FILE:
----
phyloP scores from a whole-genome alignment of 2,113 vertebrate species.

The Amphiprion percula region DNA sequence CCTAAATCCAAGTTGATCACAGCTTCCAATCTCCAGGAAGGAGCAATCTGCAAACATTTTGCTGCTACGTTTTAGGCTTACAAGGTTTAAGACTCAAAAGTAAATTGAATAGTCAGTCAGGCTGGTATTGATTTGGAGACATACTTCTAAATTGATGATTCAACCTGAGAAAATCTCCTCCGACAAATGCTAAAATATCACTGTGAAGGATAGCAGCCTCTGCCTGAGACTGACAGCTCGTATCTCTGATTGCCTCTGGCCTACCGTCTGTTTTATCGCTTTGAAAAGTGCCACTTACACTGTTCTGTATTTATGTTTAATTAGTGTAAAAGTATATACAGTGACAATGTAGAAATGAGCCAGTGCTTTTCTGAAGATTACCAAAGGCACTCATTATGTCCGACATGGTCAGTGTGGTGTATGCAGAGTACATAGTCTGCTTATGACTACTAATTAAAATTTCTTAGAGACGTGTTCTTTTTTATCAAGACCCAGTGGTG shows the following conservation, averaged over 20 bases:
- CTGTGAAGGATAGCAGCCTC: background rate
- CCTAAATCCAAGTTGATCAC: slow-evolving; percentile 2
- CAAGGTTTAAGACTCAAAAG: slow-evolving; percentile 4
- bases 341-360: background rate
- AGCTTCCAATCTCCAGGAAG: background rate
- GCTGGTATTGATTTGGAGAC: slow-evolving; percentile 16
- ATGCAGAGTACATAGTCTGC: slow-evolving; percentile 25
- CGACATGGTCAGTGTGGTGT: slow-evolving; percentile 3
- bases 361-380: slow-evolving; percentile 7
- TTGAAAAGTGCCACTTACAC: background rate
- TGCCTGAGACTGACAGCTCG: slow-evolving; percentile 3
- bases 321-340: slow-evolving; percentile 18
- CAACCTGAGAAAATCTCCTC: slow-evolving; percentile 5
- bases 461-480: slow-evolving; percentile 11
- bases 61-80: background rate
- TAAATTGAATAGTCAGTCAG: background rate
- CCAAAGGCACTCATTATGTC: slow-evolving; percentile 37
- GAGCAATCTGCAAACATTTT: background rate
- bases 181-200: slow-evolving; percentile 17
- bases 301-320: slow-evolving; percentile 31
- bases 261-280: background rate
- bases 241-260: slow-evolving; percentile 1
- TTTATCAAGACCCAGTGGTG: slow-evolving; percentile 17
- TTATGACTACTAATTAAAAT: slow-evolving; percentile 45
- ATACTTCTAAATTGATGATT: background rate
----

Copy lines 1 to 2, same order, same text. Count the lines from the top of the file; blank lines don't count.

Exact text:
phyloP scores from a whole-genome alignment of 2,113 vertebrate species.

The Amphiprion percula region DNA sequence CCTAAATCCAAGTTGATCACAGCTTCCAATCTCCAGGAAGGAGCAATCTGCAAACATTTTGCTGCTACGTTTTAGGCTTACAAGGTTTAAGACTCAAAAGTAAATTGAATAGTCAGTCAGGCTGGTATTGATTTGGAGACATACTTCTAAATTGATGATTCAACCTGAGAAAATCTCCTCCGACAAATGCTAAAATATCACTGTGAAGGATAGCAGCCTCTGCCTGAGACTGACAGCTCGTATCTCTGATTGCCTCTGGCCTACCGTCTGTTTTATCGCTTTGAAAAGTGCCACTTACACTGTTCTGTATTTATGTTTAATTAGTGTAAAAGTATATACAGTGACAATGTAGAAATGAGCCAGTGCTTTTCTGAAGATTACCAAAGGCACTCATTATGTCCGACATGGTCAGTGTGGTGTATGCAGAGTACATAGTCTGCTTATGACTACTAATTAAAATTTCTTAGAGACGTGTTCTTTTTTATCAAGACCCAGTGGTG shows the following conservation, averaged over 20 bases: